Tables with lots of numbers are useful, but not if the tables are incomplete and either confusing or misleading as a result. Take, for example, the city of Albany’s “Popular Annual Financial Report.”
Officials are proud of this 20-page illustrated effort to explain the money angle of city government. The city staff has a long history of winning awards for financial reporting. But this particular report needs work.
Citizen activist Tom Cordier told the city council about it this week. There’s a table showing budgeted expenses for things like personnel, materials, debt service and other types of spending for the four fiscal years through 2012. But budgets are plans. Cordier wanted to know not only what was planned, but what was actually spent. He had been told that information just could not be presented in that table. The council, though, directed the staff to see how it could be done.
This so-called popular report needs other work as well. On page 11 there’s a “statement of activities” that shows city expenses totaling about $49 million for fiscal 2012. But on page 17, the table cited by Cordier shows planned spending of $44 million for personnel alone, plus $33 million for materials and services, plus $20 million for debt service.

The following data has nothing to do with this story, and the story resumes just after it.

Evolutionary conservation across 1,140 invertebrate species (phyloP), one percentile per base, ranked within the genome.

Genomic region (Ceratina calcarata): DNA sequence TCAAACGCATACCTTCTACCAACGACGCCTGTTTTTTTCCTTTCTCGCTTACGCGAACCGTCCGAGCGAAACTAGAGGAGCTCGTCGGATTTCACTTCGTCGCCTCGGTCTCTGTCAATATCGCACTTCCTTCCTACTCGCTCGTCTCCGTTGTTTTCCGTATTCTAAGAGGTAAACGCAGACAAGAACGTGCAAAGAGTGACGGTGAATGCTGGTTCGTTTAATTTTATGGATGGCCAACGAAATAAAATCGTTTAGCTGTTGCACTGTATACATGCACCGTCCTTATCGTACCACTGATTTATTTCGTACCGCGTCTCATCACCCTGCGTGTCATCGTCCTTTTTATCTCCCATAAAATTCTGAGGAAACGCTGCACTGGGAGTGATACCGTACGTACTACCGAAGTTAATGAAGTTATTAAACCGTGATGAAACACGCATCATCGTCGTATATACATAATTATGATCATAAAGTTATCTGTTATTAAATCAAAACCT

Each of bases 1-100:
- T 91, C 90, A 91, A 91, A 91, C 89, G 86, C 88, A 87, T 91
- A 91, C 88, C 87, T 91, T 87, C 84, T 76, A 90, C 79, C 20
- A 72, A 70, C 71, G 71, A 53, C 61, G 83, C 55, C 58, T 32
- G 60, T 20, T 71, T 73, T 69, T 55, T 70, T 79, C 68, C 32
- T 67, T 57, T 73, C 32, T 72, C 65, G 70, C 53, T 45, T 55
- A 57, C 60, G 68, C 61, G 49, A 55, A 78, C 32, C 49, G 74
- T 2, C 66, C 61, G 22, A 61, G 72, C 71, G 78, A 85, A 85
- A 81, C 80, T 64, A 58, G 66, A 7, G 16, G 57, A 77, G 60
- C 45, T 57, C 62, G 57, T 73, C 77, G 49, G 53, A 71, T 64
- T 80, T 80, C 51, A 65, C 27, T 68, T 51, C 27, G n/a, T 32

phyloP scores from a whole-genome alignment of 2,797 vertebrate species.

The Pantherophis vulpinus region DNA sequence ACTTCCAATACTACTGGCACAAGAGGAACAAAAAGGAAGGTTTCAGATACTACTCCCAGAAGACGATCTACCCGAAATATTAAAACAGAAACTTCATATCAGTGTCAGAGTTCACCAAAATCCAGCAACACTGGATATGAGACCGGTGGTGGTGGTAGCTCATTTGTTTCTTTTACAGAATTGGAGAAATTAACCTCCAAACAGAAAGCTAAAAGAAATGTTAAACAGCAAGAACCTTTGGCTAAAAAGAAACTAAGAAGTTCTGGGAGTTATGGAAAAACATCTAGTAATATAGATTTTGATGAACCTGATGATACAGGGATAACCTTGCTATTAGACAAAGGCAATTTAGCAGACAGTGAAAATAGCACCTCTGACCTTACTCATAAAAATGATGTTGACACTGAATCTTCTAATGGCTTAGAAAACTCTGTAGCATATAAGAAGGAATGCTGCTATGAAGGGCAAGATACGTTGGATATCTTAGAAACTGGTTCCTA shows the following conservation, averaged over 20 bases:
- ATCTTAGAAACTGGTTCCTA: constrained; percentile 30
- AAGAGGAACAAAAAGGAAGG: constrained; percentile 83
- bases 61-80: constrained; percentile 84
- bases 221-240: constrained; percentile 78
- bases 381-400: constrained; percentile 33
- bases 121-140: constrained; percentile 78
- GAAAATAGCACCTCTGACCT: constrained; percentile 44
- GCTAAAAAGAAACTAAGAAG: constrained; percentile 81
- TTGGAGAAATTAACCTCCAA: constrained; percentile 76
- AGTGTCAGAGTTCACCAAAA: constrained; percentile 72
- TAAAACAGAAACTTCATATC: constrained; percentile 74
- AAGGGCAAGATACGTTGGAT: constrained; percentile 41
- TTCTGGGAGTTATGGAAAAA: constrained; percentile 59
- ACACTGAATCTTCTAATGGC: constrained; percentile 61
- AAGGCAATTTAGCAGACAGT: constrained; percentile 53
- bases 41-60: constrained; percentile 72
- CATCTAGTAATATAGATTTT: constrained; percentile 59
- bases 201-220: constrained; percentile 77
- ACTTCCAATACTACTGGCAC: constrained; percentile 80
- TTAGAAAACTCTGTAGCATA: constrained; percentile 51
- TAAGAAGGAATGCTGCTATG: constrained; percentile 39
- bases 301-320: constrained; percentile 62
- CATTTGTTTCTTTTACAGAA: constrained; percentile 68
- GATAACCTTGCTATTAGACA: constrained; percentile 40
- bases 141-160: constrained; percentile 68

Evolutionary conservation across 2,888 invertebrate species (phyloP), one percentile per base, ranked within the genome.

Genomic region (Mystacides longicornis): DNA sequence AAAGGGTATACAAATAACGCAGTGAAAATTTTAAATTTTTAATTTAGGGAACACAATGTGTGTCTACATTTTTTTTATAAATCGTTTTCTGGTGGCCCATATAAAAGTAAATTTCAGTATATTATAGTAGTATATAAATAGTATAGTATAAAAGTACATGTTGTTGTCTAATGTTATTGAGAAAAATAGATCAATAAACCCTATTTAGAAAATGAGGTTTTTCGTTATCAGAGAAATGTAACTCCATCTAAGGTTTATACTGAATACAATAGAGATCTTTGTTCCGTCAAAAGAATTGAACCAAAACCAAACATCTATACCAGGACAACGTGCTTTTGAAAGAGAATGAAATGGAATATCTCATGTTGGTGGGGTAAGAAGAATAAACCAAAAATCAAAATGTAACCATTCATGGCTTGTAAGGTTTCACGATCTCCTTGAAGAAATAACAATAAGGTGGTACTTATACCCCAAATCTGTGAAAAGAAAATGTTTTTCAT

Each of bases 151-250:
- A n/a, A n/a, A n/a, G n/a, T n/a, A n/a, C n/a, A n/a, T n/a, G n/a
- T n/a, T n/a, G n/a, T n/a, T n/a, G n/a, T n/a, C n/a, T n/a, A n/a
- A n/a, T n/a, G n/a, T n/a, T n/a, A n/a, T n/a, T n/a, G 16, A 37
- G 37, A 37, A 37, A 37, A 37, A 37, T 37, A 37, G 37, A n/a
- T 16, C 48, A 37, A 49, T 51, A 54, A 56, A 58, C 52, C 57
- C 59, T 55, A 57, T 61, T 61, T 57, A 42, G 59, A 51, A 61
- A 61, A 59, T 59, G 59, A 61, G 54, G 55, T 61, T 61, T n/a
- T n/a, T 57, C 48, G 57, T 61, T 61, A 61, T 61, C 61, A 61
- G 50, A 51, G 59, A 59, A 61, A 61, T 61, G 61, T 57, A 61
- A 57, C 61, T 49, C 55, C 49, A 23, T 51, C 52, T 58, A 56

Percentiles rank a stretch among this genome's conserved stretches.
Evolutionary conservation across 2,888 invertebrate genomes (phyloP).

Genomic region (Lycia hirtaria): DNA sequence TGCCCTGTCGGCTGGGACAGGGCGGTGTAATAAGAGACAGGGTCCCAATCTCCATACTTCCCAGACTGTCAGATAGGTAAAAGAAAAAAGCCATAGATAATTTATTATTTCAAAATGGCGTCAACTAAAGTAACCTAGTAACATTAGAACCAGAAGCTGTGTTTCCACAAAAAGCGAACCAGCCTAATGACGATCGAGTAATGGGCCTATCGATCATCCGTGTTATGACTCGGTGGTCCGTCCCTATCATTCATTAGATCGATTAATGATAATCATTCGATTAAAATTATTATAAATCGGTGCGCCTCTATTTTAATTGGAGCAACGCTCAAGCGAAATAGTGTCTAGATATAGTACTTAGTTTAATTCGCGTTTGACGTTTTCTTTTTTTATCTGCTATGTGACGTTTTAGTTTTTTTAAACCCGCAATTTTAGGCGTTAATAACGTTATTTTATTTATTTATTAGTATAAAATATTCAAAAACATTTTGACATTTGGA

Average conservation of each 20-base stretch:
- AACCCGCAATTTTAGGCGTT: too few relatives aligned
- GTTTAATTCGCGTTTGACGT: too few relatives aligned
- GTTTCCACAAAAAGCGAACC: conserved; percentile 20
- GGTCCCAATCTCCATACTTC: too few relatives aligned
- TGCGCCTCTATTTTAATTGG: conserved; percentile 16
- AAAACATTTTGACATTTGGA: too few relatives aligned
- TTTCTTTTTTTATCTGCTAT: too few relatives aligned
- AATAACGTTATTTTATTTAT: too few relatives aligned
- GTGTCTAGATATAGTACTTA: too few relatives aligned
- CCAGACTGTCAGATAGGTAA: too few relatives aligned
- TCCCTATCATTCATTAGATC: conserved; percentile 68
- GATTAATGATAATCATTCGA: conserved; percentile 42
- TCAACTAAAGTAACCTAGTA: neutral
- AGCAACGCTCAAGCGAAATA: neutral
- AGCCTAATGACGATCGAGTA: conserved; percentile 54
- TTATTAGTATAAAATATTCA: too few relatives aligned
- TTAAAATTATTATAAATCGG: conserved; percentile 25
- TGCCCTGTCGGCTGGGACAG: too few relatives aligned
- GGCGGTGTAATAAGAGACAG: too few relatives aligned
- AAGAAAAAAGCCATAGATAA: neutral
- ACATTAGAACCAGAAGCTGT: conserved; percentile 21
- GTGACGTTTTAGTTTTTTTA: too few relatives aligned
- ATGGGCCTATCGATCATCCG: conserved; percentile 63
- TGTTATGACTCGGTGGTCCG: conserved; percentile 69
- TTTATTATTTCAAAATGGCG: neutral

So what was the total expense — $49 million as on page 11, or $97 million as on page 17? An advance review by outside readers to look for puzzles like that, and then some explanatory editing, will be helpful before this report is issued again. (hh)
Jim Clausen, on Facebook: They do it on purpose. They do it to confuse the issues. They do it to be “transparent” while no one sees what’s going on. They do it because it’s complicated and people give up trying to figure it out. It’s no secret. They’ve refined the process and no one has been reporting on it…